Measuring physician behavior

Med Care. 1986 Sep;24(9):838-47. doi: 10.1097/00005650-198609000-00005.


Reliable and valid information on physician behavior is required for measuring the adequacy of physician performance. We studied 4 methods of obtaining information on physician behavior in the ambulatory care of chronic obstructive pulmonary disease. Physician interview, patient interview, chart audit, and videotaped observation were used to record the performance of 63 physicians in office visits with 214 adult patients. High interrater agreement was attained. All methods are of reasonable cost and all are acceptable to physicians. The content validity of the 2 interview methods was reasonably good, but chart audit and videotaped observation had poor content validity. Our findings suggest that no one method provides an accurate picture of physician behavior and, therefore, that a combination of methods should be used.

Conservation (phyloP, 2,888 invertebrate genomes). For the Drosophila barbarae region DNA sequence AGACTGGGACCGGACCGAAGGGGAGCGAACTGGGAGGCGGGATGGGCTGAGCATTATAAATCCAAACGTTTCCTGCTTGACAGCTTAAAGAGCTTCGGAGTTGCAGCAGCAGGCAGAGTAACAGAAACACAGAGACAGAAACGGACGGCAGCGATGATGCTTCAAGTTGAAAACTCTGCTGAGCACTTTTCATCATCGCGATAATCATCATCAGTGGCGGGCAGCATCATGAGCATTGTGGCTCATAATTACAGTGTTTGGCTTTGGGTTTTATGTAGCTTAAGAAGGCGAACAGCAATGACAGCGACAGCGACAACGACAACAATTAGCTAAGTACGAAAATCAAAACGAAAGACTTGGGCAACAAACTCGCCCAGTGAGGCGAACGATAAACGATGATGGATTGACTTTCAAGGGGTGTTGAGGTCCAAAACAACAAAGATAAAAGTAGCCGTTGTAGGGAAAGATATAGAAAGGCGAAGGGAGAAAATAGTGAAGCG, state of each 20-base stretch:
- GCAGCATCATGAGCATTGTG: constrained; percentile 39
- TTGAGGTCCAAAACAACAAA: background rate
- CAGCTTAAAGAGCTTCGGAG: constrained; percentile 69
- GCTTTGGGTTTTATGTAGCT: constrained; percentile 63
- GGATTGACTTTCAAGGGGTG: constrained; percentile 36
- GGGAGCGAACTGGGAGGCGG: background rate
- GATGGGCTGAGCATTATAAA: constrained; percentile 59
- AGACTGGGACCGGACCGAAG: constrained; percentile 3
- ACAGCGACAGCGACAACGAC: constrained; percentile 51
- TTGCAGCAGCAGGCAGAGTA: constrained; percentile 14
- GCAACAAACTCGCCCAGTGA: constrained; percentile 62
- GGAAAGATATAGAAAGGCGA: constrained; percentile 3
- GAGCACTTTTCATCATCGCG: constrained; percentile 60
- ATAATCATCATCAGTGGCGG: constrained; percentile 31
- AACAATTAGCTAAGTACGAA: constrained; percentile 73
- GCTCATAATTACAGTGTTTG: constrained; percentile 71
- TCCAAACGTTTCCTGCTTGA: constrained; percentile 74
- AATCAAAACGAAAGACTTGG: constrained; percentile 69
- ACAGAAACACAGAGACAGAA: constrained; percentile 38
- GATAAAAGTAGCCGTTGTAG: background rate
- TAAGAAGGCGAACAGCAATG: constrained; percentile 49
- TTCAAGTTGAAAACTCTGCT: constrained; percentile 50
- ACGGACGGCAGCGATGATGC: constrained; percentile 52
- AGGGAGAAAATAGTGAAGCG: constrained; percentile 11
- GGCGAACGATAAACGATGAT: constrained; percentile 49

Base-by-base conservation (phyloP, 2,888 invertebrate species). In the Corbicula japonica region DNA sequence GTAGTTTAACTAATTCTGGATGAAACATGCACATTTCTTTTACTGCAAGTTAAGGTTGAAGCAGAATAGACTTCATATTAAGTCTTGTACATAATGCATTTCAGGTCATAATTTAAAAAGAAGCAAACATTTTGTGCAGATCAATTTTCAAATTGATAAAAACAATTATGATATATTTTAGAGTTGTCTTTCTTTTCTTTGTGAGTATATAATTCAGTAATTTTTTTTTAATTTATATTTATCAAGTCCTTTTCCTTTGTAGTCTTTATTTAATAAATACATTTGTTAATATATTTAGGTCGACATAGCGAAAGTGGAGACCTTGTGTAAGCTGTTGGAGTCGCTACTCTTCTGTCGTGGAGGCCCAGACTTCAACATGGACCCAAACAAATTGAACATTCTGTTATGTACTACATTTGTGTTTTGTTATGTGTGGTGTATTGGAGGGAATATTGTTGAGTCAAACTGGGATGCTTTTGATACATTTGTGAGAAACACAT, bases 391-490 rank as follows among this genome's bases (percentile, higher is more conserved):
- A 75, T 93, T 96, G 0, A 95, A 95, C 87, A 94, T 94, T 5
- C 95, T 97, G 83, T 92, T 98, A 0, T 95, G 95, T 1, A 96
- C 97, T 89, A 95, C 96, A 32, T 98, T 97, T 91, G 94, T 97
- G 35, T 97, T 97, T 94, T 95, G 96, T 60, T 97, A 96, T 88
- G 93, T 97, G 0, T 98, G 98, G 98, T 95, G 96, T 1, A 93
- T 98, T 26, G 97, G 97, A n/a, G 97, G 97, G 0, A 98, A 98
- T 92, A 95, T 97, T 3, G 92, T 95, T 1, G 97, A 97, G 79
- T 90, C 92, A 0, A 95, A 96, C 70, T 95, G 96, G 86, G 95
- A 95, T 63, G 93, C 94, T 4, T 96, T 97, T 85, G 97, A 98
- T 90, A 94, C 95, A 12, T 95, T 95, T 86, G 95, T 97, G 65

Publication types

  • Comparative Study
  • Research Support, U.S. Gov't, P.H.S.

MeSH terms

  • Adult
  • Behavior
  • Costs and Cost Analysis
  • Data Collection / economics
  • Data Collection / methods*
  • Humans
  • Interviews as Topic
  • Lung Diseases, Obstructive / therapy
  • Medical Audit / methods
  • Medical History Taking / standards
  • Physicians*
  • Primary Health Care / standards*
  • Quality of Health Care*
  • Videotape Recording